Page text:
This one is my personal favorite, especially as it’s often accompanied by a threat. “If you guys aren’t going to defend the fort properly, I’m not going to try to help you anymore,” says the would-be advice giver, sounding for all the world like a petulant five-year-old throwing a tantrum. I like to imagine these players as the same people who get very offended when their supposedly expert-level play in Overwatch doesn’t move them out of low rankings.
Of course, it doesn’t move them out of those rankings because these players are the ones who also insist that while they aren’t taking part in the objective, that’s because they know how to do something better. Telling your group that they shouldn’t bother trying is unlikely to encourage them to try, and it mistakenly attributes all success or failure to one or two factors instead of a number of reasons all happening at once.
Also, petulant stomping.
6. Idle speculation
“Hey, maybe we should try taking back the farm.” The player giving this sort of advice is, at least, trying to avoid the obvious pitfalls. There’s no demanding tone, no condescension, no cruelty. It’s an effort at just phrasing advice as if someone is musing aloud. And it still doesn’t work because one of two things will happen.
The first possibility is that it’s phrased so ambiguously that it doesn’t even seem like advice. Maybe we should try taking back the farm. Maybe we should all drink Red Bull. Maybe ketchup and ice cream is better than you think. Maybe lots of things are true!
The other possibility is that you’re obviously being a sniping passive-aggressive sort. “Maybe Kyle should get his act together and heal the rest of us.” Dude, you’re not fooling anyone.
7. “Watch the video.”
This one always strikes me as odd because it doesn’t come up in any other situation. I mean, if you call AAA because your car is having a problem, the person at the other end doesn’t sigh and tell you to go open Wikipedia and start a research trawl. But sometimes you’ll ask “hey, what should I do with this boss” or “is there anything I should know” and the response will be a sighing “you should watch the video.”
First of all, unless it’s found under YouTube filed as The Video, that’s not actually helpful. Second of all, a majority of video guides spend a lot of time covering unnecessary subjects and taking more time than is useful; I can unpack a lot of information quickly from text, less so from video. And perhaps most relevantly, I am right here right now, so just answer the question instead of making me spend another five minutes looking up a video and then watching it!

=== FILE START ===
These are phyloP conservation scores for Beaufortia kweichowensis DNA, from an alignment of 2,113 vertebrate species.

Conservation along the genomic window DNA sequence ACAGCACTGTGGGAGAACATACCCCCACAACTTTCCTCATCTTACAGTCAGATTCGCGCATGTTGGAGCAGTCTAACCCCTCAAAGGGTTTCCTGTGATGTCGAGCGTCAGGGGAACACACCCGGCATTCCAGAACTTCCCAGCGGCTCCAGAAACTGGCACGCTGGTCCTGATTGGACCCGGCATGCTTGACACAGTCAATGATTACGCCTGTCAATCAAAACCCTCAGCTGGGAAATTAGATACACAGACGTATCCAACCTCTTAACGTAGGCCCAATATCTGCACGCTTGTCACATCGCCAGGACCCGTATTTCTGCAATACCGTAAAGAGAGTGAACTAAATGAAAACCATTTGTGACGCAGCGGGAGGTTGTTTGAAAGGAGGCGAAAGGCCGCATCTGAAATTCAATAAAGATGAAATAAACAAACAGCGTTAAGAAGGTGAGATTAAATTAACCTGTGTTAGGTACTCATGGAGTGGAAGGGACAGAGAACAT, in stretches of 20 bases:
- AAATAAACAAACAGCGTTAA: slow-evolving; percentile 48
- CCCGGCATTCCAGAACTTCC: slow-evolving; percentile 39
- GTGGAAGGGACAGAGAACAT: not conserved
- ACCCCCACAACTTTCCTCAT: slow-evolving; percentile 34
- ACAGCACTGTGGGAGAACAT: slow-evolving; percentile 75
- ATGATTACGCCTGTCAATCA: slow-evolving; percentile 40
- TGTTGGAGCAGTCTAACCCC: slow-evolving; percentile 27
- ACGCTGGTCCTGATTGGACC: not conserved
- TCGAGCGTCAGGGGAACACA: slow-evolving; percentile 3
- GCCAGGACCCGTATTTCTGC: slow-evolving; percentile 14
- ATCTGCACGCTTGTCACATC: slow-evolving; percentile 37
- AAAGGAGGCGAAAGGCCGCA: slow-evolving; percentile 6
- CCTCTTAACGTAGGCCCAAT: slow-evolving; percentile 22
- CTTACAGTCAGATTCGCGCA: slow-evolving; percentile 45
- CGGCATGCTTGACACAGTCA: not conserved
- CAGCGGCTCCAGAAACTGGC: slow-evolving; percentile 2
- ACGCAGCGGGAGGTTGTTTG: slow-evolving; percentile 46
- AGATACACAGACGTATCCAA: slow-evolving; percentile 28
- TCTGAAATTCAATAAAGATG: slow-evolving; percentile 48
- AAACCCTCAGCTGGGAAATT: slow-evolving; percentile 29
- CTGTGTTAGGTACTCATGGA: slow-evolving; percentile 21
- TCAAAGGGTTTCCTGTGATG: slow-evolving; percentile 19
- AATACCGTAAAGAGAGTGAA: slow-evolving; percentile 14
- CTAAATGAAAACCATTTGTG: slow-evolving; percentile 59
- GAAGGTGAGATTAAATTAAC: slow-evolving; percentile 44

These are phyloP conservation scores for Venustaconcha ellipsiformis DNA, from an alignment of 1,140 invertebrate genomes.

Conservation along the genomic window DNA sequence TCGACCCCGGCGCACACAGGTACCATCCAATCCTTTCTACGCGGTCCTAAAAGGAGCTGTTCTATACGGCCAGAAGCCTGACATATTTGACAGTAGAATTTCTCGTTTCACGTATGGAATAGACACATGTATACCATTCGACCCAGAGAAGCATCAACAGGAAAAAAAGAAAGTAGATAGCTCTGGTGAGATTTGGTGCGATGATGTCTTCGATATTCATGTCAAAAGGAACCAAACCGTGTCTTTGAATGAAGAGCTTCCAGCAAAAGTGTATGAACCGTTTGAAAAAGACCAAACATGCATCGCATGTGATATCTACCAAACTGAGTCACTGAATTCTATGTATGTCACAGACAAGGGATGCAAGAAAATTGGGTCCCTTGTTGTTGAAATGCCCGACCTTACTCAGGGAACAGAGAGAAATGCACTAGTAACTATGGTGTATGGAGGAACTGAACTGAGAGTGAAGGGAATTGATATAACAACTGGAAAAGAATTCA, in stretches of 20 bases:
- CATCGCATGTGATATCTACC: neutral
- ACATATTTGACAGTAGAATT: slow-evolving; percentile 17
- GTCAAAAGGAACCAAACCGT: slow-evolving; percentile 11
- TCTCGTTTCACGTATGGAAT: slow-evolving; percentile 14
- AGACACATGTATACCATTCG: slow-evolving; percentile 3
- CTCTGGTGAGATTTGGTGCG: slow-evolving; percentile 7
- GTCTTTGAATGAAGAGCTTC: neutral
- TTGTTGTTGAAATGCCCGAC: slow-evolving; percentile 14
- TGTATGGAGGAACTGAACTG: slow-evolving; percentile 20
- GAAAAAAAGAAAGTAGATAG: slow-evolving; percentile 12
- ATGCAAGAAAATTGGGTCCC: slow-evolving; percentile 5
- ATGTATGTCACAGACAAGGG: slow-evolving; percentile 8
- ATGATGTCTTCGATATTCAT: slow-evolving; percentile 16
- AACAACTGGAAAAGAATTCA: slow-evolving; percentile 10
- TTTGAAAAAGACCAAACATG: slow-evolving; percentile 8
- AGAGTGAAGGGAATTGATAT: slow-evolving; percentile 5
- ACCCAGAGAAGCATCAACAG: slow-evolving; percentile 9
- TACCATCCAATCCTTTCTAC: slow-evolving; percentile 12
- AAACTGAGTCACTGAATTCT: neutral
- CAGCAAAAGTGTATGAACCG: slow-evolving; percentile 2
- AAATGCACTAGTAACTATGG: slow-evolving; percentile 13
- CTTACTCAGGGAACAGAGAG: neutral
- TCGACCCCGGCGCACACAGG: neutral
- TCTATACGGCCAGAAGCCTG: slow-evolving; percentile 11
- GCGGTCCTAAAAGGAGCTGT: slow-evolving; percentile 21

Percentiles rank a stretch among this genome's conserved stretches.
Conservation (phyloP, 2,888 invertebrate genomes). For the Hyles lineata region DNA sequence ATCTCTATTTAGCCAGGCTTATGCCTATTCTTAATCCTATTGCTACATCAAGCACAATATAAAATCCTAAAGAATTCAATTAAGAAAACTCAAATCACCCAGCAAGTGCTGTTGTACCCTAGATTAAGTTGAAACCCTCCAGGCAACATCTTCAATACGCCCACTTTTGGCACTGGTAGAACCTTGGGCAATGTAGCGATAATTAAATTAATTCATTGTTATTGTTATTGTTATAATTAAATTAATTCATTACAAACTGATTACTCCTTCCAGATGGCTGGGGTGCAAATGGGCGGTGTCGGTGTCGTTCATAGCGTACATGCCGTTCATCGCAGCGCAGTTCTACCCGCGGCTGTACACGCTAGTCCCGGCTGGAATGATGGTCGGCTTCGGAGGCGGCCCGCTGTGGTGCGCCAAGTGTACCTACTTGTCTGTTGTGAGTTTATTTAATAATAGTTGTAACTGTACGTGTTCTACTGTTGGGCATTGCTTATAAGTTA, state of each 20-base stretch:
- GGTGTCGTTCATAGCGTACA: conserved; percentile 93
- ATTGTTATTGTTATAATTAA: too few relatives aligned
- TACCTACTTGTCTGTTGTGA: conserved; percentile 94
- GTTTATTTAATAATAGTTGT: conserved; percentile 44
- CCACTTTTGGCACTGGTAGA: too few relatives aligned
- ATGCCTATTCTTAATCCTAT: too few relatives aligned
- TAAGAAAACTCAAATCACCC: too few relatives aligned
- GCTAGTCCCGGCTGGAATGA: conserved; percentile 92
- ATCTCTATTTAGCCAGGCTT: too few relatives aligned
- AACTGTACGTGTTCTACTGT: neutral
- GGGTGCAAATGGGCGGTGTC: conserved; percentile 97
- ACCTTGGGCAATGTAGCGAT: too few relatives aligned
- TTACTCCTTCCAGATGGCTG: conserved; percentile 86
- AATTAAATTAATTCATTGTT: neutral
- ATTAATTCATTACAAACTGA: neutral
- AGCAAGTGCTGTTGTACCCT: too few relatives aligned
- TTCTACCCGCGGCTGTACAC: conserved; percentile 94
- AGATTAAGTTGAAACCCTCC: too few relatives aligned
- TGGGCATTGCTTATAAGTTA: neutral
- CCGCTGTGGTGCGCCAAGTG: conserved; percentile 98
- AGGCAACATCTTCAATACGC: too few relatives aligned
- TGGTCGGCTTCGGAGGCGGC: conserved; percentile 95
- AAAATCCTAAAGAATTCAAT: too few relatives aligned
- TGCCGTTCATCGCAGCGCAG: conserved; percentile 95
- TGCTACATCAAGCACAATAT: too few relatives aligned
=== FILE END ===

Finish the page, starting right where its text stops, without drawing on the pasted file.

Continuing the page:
Just outright refusing to give advice is better than this.
8. Advice with constant references
On this first boss, he fights like the second boss of DuckTales but in three dimensions, and he’s also got the ability footprint of the third boss in Legend of Zelda: A Link to the Past. Dodge most of the AoEs, but get in the ones that look like the pizzas from Teenage Mutant Ninja Turtles 2 on the NES. Got that?
If you do… well, congratulations, that was just idle nonsense. The point here is that it’s not assured your fellow players have played or even heard of these games before; the best you can hope for is that someone may have. I usually will ask if people are familiar with game X or boss Y before using that as a point of reference in very rare cases. Yes, the Cordana Felsong fight is basically the same as the Charibert fight, but you can explain one without referencing the other.
9. Acronym soup
I’m not usually a huge fan of acronyms in MMOs simply because an acronym that isn’t universal or immediately intuitive makes communication more difficult. Giving advice laden with acronyms or technical terminology makes it harder for people to understand what you’re trying to actually get across.
And this isn’t even counting the people I’ve encountered who make up acronyms just for their immediate circles, then start using them with everyone like anyone else will know what they mean. “QCF the other team, guys!” You want me to quarter-circle-forward them? What?
10. “I heard a rumor that…
This one isn’t hard to listen to; it’s just that every single statement prefaced thusly is about to kill your group. Always.